CAMBRIDGE — At the Thursday, Nov. 21 meeting of the Dorchester County Board of Education topics covered board salaries, upcoming training, and funding for the Kirwan Commission.
Maces Lane Middle School (MLMS) leadership team and teachers took turns talking about what they are doing in their school. Led by Principal Jymil Thompson, the team shared elements of their school improvement plan. The staff at MLMS is relatively young, according to Vice Principal Dr. Laurie Barnes, but they are “learning as we go.” A focus on student and staff mental health comprises a significant part of the plan to improve academic and behavioral performance for Maces Lane students.
Teachers Rachel Frock and Ellen Engle presented another initiative rolled out this year, the house system program initially developed by the Ron Clark Academy in Georgia. The program, a cross between a “Classroom Dojo” style behavior and performance reward tracking app and four “Harry Potter-esque” houses that students are ceremonially assigned to, has been well received by both staff and students.
Among the many items for Board action that required a vote of approval were several items from the new North Dorchester High School. One vote moved forward with tinting the windows in the gymnasium to cut down on the glare. The Board also voted to finalize the plans for an athletic building containing locker rooms, bathrooms, and a concession stand.
During comments from the Board, Board President Glenn Bramble spoke about the Kirwan Commission plan slated for consideration by the Maryland General Assembly in their upcoming session. Bramble said that while he agrees with the aim of the Kirwan Commission, officially known as the Commission on Innovation and Excellence in Education, the fact that Dorchester County would likely bear a significant financial burden, as related to the plan, concerns him. He pointed out that the Commission, formed in 2016, never asked the Dorchester County Board of Education for input about their recommendations or evaluation of the current situation.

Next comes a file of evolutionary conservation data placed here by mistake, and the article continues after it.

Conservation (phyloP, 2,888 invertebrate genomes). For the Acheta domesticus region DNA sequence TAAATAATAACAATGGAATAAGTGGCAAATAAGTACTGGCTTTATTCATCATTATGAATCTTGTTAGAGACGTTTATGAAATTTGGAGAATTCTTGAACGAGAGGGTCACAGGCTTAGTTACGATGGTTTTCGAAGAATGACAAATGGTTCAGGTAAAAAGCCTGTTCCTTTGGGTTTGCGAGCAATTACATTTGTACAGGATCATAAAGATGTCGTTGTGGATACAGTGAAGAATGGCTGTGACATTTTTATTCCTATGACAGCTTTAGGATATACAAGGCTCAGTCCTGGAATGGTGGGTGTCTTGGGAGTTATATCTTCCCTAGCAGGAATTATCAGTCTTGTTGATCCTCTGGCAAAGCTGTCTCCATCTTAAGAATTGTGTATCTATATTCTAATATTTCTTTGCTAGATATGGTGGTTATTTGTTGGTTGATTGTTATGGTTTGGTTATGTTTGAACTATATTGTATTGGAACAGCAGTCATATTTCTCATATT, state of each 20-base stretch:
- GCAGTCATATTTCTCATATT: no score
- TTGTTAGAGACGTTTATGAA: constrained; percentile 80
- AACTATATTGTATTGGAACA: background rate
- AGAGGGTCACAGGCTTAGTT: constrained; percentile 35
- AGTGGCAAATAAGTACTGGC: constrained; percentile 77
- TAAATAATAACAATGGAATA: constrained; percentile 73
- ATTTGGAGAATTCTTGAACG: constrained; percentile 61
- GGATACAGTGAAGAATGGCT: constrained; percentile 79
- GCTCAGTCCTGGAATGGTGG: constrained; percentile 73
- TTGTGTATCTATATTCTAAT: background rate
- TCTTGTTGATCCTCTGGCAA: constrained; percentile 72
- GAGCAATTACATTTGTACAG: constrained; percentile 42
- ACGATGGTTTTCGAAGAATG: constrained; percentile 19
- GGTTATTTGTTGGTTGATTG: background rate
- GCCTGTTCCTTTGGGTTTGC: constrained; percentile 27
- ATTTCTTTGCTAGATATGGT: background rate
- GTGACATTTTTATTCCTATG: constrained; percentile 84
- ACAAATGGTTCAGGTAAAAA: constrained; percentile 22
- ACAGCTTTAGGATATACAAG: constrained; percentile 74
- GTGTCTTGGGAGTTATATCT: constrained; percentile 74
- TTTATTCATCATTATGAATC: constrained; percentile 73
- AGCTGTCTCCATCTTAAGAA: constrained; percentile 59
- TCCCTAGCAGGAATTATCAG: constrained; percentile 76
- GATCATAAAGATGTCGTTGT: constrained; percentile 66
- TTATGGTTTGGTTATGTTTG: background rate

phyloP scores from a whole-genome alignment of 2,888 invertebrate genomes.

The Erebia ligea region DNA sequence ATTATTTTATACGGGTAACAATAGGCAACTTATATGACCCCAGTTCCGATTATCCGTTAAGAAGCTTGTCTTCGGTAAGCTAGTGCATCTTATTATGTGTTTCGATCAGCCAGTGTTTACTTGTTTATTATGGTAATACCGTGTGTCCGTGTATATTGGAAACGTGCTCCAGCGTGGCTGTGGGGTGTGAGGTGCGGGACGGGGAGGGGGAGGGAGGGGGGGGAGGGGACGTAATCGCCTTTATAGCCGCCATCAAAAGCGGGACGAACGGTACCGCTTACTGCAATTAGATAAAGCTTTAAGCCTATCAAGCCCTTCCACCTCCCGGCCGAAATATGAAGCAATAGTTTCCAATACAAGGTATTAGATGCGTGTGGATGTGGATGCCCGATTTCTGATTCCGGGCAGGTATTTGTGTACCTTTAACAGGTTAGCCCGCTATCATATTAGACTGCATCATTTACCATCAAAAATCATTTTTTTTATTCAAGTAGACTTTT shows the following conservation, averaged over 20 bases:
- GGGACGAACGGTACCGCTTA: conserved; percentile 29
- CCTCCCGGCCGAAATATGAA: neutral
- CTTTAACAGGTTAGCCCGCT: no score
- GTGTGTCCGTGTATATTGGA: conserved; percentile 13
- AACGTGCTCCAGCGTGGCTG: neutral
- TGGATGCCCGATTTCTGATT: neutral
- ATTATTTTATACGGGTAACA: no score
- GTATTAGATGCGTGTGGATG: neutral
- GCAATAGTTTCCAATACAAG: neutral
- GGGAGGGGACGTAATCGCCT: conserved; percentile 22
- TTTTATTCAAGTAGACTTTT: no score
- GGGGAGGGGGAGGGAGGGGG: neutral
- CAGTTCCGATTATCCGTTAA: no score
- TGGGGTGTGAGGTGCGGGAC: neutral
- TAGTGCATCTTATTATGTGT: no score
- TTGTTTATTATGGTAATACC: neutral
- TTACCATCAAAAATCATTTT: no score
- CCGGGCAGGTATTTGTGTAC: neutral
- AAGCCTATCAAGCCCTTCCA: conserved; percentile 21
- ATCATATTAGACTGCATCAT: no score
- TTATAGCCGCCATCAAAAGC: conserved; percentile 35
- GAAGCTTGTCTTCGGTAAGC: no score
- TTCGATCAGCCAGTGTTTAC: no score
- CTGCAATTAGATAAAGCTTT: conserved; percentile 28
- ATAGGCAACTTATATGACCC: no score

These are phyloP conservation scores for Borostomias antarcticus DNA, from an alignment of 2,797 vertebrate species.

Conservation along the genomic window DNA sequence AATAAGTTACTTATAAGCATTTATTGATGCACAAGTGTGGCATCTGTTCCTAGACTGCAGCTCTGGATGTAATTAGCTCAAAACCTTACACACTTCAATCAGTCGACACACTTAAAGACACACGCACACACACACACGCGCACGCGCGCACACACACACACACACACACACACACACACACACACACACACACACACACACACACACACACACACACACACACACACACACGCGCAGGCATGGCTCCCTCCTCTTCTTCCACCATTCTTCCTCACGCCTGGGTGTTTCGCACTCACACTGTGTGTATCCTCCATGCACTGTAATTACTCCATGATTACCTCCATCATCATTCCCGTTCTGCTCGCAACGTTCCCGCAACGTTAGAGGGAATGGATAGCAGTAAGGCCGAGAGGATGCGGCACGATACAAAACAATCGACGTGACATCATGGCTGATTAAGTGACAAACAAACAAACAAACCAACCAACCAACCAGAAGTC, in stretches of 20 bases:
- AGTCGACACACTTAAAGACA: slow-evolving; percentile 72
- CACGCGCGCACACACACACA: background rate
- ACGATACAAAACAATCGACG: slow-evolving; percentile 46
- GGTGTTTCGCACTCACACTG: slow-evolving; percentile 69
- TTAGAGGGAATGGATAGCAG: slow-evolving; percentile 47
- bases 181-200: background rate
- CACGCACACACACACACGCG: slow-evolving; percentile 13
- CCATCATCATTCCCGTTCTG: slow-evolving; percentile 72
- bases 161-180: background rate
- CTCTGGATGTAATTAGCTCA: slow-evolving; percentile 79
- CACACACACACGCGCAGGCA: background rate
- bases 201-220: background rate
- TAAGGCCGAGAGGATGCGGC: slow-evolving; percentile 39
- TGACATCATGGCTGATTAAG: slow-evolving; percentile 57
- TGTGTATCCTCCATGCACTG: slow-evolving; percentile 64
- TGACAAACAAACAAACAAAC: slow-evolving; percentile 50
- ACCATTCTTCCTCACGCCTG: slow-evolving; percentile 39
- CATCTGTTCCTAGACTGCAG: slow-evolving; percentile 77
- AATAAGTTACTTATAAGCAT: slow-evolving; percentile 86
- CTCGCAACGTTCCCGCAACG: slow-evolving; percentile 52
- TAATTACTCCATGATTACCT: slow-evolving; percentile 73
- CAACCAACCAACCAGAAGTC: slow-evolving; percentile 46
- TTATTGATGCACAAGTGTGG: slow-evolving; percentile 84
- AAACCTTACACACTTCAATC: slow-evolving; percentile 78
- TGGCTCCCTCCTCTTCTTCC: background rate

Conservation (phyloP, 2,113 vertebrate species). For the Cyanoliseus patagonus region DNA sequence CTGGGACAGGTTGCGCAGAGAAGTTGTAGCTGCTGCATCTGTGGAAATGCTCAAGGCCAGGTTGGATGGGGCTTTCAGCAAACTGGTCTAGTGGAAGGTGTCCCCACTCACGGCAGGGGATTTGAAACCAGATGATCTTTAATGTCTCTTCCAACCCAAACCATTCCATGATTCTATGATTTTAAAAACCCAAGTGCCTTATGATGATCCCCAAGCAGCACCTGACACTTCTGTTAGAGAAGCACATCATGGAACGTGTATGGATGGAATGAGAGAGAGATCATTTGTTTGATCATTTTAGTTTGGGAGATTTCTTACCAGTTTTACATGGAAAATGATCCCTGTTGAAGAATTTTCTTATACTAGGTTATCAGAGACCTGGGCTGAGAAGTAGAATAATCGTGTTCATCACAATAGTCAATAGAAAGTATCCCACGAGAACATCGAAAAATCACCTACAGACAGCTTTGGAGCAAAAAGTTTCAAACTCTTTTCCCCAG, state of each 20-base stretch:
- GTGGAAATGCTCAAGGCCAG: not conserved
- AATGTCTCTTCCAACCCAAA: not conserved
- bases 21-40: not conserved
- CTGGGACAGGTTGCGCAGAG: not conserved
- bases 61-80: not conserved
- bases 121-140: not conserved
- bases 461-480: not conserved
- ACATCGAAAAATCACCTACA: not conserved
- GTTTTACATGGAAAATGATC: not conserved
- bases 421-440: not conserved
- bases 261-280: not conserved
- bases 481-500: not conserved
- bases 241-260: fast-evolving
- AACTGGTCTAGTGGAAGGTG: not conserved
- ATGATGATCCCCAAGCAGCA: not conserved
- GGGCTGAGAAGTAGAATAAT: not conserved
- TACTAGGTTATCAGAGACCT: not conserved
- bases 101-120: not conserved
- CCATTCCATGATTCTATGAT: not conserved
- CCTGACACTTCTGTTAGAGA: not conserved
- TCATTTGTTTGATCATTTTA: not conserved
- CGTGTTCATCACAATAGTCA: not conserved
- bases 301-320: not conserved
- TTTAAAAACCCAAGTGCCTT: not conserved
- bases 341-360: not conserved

Board Member Laura Layton also commented on the high cost of the Kirwan plan recommendations, but said she looked forward to the General Assembly weighing in on expanding options for discipline in classrooms.
Prior to the Nov. 21 meeting, the Board solicited and received public comment on increasing member compensation from $3,200 per year for regular members to $5,200 per year, and from $3,600 per year for the board president to $5,600 per year.
Board President Glenn Bramble said the majority of the comments received from the public were negative, and that many said they wanted to see younger or new people on the Board. Bramble said, “That’s up to the public,” and that raising the year pay — last done 15 years ago — might offset the effort required for being on the Board and incentivize new candidates to run for the Board positions.
If voted for, salary increases would take place at the beginning of the next term for each district, as the terms of the Board are staggered, said Bramble.
Alert, Lockdown, Inform, Counter, Evacuate Training
Family Night at Choptank Elementary School scheduled for 6 p.m. Dec. 5 will include an explanation from school administrators on the ALICE protocol (Alert, Lockdown, Inform, Counter, Evacuate) for school safety.
According to School Safety Coordinator Chris Hauge, all DCPS staff members completed the ALICE training, and informing parents and caregivers about the process is part of effectively training the students to be more prepared for the range of threats they might face.
Often parents and community members are cautious at first when discussing school safety training, but says Hauge, “Everyone thinks about this,” and talking about it is the best way to equip staff, students, and their families to response to potential dangerous situations.
The Dec. 12 meeting of the Board of Education will be held at 6 p.m. at North Dorchester High School.